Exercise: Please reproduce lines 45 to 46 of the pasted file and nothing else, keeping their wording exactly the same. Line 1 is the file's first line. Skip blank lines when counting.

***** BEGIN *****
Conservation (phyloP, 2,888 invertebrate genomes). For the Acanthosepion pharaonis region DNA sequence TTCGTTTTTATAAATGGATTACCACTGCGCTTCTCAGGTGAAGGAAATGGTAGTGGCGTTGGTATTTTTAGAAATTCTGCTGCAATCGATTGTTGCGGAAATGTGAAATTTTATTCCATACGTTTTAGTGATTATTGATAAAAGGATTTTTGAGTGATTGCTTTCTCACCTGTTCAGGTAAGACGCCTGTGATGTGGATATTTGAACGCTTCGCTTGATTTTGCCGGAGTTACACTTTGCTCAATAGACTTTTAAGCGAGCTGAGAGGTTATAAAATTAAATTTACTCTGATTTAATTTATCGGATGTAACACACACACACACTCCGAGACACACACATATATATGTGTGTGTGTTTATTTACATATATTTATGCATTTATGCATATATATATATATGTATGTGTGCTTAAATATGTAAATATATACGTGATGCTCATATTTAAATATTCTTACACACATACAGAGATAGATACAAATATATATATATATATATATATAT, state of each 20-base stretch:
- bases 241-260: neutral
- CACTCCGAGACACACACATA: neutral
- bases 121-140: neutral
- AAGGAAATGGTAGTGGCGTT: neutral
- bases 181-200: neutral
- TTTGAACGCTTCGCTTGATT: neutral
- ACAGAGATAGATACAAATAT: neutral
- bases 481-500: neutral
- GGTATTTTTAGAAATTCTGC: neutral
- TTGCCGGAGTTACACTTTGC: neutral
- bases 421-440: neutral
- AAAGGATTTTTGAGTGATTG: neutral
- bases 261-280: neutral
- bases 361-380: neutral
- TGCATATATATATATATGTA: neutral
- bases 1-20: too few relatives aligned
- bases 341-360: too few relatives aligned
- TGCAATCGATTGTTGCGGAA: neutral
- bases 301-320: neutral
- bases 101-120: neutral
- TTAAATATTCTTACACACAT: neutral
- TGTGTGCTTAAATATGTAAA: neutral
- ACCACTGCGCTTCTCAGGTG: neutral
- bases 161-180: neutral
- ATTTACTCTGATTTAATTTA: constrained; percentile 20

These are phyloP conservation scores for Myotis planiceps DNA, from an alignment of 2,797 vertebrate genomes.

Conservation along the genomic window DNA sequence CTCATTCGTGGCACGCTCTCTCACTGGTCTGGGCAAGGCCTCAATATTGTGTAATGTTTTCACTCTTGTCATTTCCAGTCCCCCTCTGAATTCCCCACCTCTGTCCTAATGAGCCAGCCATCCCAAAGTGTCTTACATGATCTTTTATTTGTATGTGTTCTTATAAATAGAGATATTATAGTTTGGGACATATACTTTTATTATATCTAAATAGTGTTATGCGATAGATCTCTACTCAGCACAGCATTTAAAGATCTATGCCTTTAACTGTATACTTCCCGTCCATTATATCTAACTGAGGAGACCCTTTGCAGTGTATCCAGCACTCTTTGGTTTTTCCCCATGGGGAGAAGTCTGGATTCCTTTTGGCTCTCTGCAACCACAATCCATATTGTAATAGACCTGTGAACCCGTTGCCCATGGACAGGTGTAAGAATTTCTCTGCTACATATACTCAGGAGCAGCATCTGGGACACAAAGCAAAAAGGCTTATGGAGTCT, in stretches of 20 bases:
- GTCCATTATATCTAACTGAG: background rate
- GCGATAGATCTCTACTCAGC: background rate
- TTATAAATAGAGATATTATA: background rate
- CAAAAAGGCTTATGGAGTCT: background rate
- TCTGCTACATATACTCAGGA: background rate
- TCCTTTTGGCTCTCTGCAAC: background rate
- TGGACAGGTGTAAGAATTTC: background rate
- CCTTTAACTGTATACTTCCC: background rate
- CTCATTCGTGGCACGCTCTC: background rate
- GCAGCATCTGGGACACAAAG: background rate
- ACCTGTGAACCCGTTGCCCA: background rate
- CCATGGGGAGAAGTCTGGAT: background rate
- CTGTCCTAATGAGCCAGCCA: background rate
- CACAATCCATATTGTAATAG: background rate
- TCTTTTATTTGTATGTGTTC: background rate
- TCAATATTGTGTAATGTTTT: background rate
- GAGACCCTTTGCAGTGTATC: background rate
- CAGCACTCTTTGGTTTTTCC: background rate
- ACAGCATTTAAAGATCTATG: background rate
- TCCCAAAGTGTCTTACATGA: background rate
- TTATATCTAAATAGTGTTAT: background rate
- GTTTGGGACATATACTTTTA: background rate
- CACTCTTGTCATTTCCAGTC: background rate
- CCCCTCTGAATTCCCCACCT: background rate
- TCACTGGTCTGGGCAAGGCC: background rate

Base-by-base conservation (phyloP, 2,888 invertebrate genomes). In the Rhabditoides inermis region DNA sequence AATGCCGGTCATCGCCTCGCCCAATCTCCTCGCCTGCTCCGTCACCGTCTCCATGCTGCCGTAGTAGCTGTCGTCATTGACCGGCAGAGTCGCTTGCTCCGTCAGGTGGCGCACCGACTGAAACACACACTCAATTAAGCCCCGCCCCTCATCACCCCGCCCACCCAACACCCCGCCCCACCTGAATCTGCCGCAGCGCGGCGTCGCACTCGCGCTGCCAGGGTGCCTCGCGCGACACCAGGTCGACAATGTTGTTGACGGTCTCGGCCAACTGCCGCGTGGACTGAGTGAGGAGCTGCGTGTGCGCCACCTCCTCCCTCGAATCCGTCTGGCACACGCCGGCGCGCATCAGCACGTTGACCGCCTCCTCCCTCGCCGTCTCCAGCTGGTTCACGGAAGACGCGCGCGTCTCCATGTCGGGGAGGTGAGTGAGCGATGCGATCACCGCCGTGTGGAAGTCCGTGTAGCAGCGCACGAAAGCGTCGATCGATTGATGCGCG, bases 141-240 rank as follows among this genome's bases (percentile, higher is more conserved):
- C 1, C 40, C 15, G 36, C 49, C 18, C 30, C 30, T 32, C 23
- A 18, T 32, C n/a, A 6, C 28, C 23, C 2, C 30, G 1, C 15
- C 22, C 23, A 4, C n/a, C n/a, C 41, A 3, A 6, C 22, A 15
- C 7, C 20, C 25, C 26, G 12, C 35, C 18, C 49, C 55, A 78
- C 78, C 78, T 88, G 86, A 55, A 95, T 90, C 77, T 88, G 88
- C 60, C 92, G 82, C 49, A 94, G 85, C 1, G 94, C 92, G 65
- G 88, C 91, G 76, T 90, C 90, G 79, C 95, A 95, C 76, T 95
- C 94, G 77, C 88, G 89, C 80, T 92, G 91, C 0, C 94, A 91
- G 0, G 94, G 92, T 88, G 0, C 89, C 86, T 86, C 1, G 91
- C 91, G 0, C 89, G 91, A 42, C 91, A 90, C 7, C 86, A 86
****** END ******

- GAGACCCTTTGCAGTGTATC: background rate
- CAGCACTCTTTGGTTTTTCC: background rate